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Where the God of Love Hangs Out, By Amy Bloom
Friday 09 April 2010
Amy Bloom's third book of stories (she has also written two the critically-acclaimed novels and a work of non-fiction exploring gender and sexuality) contains two sets of four linked tales and four that stand alone. It's a neatly-organised collection, the four, two, four, two pattern imposing order on the messy, uncontrollable subject matter. The two sequences, in particular, turn on acts of love that disrupt microcosmic social orders.
In the first, two academics, William (obese and unwell) and Clare (thin and spiky), are married to other, more attractive, people. They start an affair that wrecks a long friendship between the two couples. In the second, Julia and Lionel, mutually loving stepmother and 19-year-old stepson, have impulsive sex while grieving for her husband, his father. Afterwards, overcome with guilt and convinced she's ruined his life, Julia sends Lionel away.
There's lots of death and illness in these stories, which spotlight both the close relationship between Eros and Thanatos – wherever Bloom's God of Love hangs out, the reaper's close by – and the fact that shit happens. Nonetheless, life goes on: even for the comatose girl in "Permafrost", who has contracted necrotising fasciitis and lost a leg. One of the joys of these stories is that while sadness invariably endures, misery, depression and the inability to enjoy anything else, generally don't. Except, that is, for the best friend of a murdered girl in the penultimate story, "By-and-by", who reports her friend's murder in forensic detail, then concludes with a heart-wrenching soliloquy that "I don't miss the dead less, I miss them more".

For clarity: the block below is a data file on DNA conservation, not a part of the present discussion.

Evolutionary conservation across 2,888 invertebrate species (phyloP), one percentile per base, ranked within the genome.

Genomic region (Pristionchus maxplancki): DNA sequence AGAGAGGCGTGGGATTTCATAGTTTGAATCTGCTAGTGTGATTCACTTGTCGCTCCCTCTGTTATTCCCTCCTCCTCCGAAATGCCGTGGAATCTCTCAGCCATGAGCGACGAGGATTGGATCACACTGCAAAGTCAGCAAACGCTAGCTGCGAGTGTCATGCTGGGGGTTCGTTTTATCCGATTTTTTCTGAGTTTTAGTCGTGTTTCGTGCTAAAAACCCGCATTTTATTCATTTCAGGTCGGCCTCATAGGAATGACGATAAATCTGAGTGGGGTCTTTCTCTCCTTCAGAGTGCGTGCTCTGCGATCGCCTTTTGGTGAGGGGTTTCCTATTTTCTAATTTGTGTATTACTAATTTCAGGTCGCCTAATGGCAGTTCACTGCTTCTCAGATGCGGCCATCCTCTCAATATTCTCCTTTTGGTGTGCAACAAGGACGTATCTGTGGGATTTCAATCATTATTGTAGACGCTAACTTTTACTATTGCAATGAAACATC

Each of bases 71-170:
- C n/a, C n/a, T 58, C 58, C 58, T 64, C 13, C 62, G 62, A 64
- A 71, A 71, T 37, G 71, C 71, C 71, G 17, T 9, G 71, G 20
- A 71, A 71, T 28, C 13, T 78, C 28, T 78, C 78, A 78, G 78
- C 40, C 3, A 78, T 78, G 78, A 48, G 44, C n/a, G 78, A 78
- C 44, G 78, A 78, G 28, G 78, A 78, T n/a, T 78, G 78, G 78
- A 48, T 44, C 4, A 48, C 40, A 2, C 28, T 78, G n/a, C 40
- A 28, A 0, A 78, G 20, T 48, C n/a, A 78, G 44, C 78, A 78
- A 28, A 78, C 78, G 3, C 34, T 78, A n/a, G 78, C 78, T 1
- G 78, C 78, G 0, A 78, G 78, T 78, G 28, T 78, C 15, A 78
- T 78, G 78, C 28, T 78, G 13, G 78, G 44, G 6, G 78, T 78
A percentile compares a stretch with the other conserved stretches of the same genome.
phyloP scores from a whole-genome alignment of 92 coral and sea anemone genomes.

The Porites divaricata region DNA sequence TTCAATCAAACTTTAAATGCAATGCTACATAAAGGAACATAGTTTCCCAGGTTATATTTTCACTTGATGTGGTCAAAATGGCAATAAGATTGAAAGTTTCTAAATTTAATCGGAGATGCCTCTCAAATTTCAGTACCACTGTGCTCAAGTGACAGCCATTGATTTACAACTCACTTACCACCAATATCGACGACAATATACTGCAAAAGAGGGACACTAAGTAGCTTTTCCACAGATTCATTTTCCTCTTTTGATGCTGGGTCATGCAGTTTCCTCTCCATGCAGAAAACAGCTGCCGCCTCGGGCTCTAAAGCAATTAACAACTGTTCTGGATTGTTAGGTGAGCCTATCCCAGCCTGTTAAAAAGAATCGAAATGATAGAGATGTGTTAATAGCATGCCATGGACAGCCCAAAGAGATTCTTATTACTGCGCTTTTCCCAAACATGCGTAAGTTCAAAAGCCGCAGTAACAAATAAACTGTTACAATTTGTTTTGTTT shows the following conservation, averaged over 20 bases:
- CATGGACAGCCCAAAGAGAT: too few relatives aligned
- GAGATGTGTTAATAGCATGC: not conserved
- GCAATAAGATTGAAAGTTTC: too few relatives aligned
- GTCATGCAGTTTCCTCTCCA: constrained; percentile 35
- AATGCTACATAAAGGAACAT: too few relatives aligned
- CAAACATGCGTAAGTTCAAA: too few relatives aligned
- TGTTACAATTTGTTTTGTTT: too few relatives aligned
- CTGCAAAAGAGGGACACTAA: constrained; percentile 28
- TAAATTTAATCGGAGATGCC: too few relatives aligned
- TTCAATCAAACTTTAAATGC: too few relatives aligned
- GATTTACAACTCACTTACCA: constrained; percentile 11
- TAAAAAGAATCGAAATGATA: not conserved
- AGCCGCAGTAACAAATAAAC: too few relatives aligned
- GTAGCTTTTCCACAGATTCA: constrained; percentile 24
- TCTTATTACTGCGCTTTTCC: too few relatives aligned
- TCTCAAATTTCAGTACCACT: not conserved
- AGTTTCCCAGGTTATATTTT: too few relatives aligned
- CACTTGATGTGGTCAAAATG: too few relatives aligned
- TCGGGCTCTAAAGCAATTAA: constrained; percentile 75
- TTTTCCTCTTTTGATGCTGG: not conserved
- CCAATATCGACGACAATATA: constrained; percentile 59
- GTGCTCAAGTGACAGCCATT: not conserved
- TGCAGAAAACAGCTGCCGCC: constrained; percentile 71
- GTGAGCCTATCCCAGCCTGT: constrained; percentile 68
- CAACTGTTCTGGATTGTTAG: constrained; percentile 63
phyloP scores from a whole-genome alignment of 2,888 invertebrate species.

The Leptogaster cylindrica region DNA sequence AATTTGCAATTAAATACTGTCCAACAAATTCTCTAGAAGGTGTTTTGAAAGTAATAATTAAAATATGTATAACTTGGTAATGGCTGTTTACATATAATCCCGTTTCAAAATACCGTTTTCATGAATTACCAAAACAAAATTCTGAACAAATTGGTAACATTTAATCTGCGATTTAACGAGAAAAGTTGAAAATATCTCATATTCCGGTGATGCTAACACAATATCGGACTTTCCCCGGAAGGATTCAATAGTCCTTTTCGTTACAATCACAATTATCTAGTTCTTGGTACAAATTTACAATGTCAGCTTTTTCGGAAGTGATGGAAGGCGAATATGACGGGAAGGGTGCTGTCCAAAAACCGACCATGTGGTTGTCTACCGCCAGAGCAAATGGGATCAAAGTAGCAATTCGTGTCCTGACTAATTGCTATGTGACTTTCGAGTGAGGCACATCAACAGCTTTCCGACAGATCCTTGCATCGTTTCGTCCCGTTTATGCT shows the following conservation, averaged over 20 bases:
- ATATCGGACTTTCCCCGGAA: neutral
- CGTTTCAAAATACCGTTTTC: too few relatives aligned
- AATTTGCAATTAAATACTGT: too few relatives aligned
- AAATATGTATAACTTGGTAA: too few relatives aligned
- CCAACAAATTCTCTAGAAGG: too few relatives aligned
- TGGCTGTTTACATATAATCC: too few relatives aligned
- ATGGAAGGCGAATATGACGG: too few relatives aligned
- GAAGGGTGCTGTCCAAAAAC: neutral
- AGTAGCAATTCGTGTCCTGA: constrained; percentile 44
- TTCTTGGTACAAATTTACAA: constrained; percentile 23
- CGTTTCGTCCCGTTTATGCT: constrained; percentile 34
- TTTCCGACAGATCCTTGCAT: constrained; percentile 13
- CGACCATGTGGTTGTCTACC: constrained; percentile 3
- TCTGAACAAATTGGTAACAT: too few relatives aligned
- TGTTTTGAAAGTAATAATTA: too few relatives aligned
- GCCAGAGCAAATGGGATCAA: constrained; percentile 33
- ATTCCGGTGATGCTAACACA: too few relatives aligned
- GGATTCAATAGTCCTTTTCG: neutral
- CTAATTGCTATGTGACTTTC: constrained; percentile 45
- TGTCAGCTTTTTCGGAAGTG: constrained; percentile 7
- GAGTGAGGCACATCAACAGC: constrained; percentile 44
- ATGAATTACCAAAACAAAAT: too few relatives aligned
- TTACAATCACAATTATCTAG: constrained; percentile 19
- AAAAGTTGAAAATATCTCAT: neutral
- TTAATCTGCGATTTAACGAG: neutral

Bloom's writing excels in two areas: first, in the way her lovingly-crafted protagonists, particularly those in first sequence, feel so real. This she achieves partly by letting us eavesdrop on others' opinions. So we learn that behind each other's backs, Clare and her husband Charles call William's wife Isabel, "The Governess", Isabel and Clare call William "The Last Emperor", and William and Charles call Clare "The Cactus" - names which conjure precise images. We overhear the characters in the Lionel and Julia sequence discussing each other's love lives and partners. It's the literary equivalent of stereo recording or holography.
Then there's her dark, impish wit, sharp as the tip of Cupid's arrow. Amid all the death, troubles and agonising, Bloom sneaks in plenty of unexpected and, often, slightly wicked laughs.
During a hiatus in their affair, William visits Clare, who has sprained her ankle. Clare's uncle is also present, recuperating from a bypass op. William finds he can't be honest about his feelings "while she's lying there like the little match girl, and... her uncle David sits before them like a cross between Cerberus and Mel Brooks".
This rich mix of loves, sex, death, humour (and, for some reason, lots of bacon) makes for a profoundly satisfying read. The short story form enhances the pleasure; like savouring a selection of artisanal chocolates instead of guzzling an economy bar of Fruit & Nut.
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